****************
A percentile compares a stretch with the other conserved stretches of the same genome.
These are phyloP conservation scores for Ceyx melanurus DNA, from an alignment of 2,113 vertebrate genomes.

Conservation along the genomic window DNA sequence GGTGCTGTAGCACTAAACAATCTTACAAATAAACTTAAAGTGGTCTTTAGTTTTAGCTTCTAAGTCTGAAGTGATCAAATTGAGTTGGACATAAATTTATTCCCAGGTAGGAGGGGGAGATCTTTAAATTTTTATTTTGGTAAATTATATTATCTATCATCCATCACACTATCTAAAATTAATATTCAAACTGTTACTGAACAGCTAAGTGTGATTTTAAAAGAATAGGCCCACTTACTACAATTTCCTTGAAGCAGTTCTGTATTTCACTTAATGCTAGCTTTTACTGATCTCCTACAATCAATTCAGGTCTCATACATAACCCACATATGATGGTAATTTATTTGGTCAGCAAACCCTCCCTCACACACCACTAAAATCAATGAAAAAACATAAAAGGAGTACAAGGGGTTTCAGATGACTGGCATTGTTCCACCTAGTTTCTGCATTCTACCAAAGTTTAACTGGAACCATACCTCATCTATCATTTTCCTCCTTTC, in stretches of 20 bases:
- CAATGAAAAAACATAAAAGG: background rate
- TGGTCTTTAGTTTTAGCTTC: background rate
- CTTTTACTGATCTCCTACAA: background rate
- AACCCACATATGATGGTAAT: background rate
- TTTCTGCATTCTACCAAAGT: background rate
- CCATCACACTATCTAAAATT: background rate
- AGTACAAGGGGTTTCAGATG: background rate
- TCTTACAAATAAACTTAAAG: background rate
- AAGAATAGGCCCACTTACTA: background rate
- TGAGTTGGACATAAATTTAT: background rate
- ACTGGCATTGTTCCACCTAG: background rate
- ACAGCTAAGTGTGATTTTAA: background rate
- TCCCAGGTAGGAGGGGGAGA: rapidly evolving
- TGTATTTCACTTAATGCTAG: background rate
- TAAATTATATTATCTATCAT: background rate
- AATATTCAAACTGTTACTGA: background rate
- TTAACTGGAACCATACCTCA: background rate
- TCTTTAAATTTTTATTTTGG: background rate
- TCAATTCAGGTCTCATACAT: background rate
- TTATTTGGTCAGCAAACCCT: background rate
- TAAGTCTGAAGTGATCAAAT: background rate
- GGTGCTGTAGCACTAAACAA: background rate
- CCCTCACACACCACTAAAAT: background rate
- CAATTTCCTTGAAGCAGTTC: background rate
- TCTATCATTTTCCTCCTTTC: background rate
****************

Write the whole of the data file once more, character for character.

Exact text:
A percentile compares a stretch with the other conserved stretches of the same genome.
These are phyloP conservation scores for Ceyx melanurus DNA, from an alignment of 2,113 vertebrate genomes.

Conservation along the genomic window DNA sequence GGTGCTGTAGCACTAAACAATCTTACAAATAAACTTAAAGTGGTCTTTAGTTTTAGCTTCTAAGTCTGAAGTGATCAAATTGAGTTGGACATAAATTTATTCCCAGGTAGGAGGGGGAGATCTTTAAATTTTTATTTTGGTAAATTATATTATCTATCATCCATCACACTATCTAAAATTAATATTCAAACTGTTACTGAACAGCTAAGTGTGATTTTAAAAGAATAGGCCCACTTACTACAATTTCCTTGAAGCAGTTCTGTATTTCACTTAATGCTAGCTTTTACTGATCTCCTACAATCAATTCAGGTCTCATACATAACCCACATATGATGGTAATTTATTTGGTCAGCAAACCCTCCCTCACACACCACTAAAATCAATGAAAAAACATAAAAGGAGTACAAGGGGTTTCAGATGACTGGCATTGTTCCACCTAGTTTCTGCATTCTACCAAAGTTTAACTGGAACCATACCTCATCTATCATTTTCCTCCTTTC, in stretches of 20 bases:
- CAATGAAAAAACATAAAAGG: background rate
- TGGTCTTTAGTTTTAGCTTC: background rate
- CTTTTACTGATCTCCTACAA: background rate
- AACCCACATATGATGGTAAT: background rate
- TTTCTGCATTCTACCAAAGT: background rate
- CCATCACACTATCTAAAATT: background rate
- AGTACAAGGGGTTTCAGATG: background rate
- TCTTACAAATAAACTTAAAG: background rate
- AAGAATAGGCCCACTTACTA: background rate
- TGAGTTGGACATAAATTTAT: background rate
- ACTGGCATTGTTCCACCTAG: background rate
- ACAGCTAAGTGTGATTTTAA: background rate
- TCCCAGGTAGGAGGGGGAGA: rapidly evolving
- TGTATTTCACTTAATGCTAG: background rate
- TAAATTATATTATCTATCAT: background rate
- AATATTCAAACTGTTACTGA: background rate
- TTAACTGGAACCATACCTCA: background rate
- TCTTTAAATTTTTATTTTGG: background rate
- TCAATTCAGGTCTCATACAT: background rate
- TTATTTGGTCAGCAAACCCT: background rate
- TAAGTCTGAAGTGATCAAAT: background rate
- GGTGCTGTAGCACTAAACAA: background rate
- CCCTCACACACCACTAAAAT: background rate
- CAATTTCCTTGAAGCAGTTC: background rate
- TCTATCATTTTCCTCCTTTC: background rate